Facebook and NSA privacy violations: Privacy becomes a selling point
Rick Falkvinge is the founder of the Swedish and first Pirate Party. He has been named one of the top 100 global thinkers by Foreign Policy magazine, and shortlisted as one of the world's 100 most influential people by TIME magazine.
This may not sound like much in the light of the site’s one billion or so users, but it is significant in terms of a trend change.
In particular, about half the people leaving Facebook cite
privacy concerns for doing so. This gives us a bit of promise for
the future. Overall, Edward Snowden's revelations have been a
tipping point where people have gone from resignation to anger.
And perhaps worse - those of us who have been warning of the
situation, and who have been discounted as complete tinfoil-hat
village idiots, turned out to have been severely underestimating
the extent of what has been going on.
When Facebook was building a new data center for Europe, it was
little surprise that a country was chosen where Facebook's usage
would be wire-tapped by the NSA's allies. In this case, by the
Swedish FRA. Facebook chose the subarctic Swedish city of Luleå,
with significant hydro power generation, for its European data
On the surface, the rationale looks flawless: The Swedish
government offered very generous subsidies for Facebook to
establish itself there, power generation was nearby and stable,
and cooling for the data center came very naturally in the
subarctic climate, especially in winter. It's impossible to
criticize these grounds. But at the same time, it makes perfect
sense to pick a location where practically all Facebook usage is
also wiretapped. All traffic that leaves and enters Sweden is
controlled by the Swedish FRA, an ally of the NSA. This is
serious because it starts to change people's behavior.
When people are being watched, they behave differently. When we know that somebody is listening in on a conversation, we restrain ourselves. When we don't know whether somebody is listening in, we also restrain ourselves. Indeed, prisoners in the most horrible prisons display this very behavior - they believe they're being watched, or can be observed, all the time.
For all intents and purposes, every one of us is wiretapped. With
the help of the NSA and companies like Facebook, we're turning
society into a dystopic prison society.
Today, I choose what subjects I talk about based on how safe and
secure I perceive the communications environment to be. On
a phone line I only discuss the most superficial subjects. And
the same goes for when I’m at home, and outside on a summer day,
only wearing swimwear, whispering in windy conditions, with my
mobile phone battery taken out and the phone far away, fairly
secure. Using a number of encryption tools that I won’t mention
here, I feel fairly safe.
If I had told my teenager self that I would be behaving like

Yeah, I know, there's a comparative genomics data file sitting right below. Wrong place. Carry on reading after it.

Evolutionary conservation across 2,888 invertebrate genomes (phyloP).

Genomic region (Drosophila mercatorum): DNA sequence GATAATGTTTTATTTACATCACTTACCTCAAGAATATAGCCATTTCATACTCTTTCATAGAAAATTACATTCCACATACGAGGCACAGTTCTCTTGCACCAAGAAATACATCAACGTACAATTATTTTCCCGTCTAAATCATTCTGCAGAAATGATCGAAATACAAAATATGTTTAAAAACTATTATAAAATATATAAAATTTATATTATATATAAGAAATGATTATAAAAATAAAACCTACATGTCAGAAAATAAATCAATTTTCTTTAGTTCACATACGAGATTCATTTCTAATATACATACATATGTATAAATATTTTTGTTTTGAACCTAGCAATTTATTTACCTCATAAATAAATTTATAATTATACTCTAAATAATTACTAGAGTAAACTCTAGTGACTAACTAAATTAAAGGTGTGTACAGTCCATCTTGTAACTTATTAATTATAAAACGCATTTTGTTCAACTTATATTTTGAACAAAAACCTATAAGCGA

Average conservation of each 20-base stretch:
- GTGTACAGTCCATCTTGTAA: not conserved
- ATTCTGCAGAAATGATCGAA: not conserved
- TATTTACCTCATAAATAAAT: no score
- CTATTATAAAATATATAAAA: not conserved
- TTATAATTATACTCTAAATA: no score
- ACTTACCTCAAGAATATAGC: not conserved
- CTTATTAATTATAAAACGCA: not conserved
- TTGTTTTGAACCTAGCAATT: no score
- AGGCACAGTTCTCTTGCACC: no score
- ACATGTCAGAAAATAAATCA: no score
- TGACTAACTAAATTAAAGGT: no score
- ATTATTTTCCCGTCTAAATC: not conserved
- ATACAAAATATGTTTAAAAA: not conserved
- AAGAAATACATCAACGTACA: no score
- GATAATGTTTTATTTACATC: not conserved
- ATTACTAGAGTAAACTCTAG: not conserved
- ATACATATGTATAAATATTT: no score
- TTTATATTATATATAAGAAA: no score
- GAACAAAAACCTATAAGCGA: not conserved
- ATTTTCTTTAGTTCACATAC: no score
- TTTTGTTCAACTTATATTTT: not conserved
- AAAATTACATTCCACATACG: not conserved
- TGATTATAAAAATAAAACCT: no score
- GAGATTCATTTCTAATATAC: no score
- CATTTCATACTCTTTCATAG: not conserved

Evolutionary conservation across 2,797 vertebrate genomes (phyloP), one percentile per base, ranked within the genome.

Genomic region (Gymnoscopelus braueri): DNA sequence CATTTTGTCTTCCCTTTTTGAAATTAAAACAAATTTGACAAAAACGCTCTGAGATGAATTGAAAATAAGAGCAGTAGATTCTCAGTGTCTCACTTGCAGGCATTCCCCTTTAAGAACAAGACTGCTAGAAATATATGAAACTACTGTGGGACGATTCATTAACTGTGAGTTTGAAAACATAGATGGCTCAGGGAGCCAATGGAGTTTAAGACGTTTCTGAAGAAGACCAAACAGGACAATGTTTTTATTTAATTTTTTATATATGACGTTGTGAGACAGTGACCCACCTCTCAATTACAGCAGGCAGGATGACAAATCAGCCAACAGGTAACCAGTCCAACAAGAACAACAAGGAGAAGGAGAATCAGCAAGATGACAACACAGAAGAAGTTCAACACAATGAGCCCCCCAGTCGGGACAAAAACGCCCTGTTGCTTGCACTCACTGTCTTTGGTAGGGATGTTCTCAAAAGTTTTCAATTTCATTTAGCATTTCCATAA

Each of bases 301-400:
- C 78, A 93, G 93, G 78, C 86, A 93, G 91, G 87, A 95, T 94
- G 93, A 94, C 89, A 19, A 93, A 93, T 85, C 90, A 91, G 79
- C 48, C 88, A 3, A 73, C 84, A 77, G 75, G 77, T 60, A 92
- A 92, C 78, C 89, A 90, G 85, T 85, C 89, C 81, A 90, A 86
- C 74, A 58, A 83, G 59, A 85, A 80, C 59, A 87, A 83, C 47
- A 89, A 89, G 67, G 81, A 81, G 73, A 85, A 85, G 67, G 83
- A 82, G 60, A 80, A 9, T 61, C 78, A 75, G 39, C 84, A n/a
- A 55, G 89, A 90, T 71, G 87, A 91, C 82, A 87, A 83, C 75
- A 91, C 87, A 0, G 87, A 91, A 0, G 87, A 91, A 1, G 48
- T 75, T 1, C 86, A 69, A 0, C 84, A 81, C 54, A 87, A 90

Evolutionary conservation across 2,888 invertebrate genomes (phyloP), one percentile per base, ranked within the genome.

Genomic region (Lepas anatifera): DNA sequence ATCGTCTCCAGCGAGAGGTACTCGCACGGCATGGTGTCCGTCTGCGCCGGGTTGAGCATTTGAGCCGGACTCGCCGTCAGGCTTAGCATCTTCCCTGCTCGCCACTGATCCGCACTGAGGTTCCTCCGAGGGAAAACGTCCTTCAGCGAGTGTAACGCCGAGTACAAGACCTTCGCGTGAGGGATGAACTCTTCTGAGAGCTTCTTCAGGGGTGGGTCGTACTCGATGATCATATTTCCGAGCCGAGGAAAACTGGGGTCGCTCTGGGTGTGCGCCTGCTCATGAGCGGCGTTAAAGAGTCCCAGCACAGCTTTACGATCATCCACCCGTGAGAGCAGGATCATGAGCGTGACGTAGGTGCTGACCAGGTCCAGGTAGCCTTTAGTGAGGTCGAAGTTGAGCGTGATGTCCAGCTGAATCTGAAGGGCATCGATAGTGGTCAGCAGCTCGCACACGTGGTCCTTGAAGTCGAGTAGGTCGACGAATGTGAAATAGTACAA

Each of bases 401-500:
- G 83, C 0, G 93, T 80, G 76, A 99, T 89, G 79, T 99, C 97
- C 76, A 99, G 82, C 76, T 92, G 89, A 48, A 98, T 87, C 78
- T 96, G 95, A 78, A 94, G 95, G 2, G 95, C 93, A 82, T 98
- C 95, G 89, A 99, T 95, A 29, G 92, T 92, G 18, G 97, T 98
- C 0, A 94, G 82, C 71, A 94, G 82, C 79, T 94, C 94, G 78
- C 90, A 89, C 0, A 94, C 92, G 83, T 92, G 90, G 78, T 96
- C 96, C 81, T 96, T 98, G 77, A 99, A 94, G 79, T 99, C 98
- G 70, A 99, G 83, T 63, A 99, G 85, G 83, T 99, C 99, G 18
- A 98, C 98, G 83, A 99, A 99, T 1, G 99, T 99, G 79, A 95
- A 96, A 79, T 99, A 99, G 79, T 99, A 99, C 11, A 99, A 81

this, that teenager would probably believe I had moved to East
Germany in the 1980s.
I am not alone in thinking this way. In Germany, about half the
people say they have thought of refraining from or have already
refrained from making phone calls that could be used against them
in the future, stored in so-called "data retention". Not what
people said, just that the phone call took place at all. They
avoid calling drug addiction helplines, psychologists, even
marriage counsel services: anything that could be used against
them. This is a sign of how people's behavior is changing.
It's far too premature to talk of privacy woes being Facebook's
downfall. But nevertheless this has been a constant complaint
directed at the service. Those of us who have worked in the IT
industry for a couple of decades know that there's only one thing
that stays constant: the products and services that seem
invincible aren't; they get replaced by something else.
MySpace had 300 million users, Facebook has a billion. There are
seven billion people on the planet. What service are the next six
billion - or even the next two billion - going to use?
It's as arrogant to talk of Facebook's demise, as it is to deny the prediction of history that Facebook will, at some point, be replaced by something else. CP/M, WordStar, Fortran, and Lotus 1-2-3 seemed absolutely invincible in their day, too. And what about Borland, Corel, and ZModem?
So we'll all see what comes next. It may well be that the selling
point of the next major social system is privacy, since this is
precisely Facebook's weak spot. Seeing how people are starting to
demand that kind of privacy, revolting against the NSA and
Facebook alike, is a good sign in that direction. If so, all
society would benefit from it, perhaps starting to open those
prison doors a little.
The statements, views and opinions expressed in this column are solely those of the author and do not necessarily represent those of RT.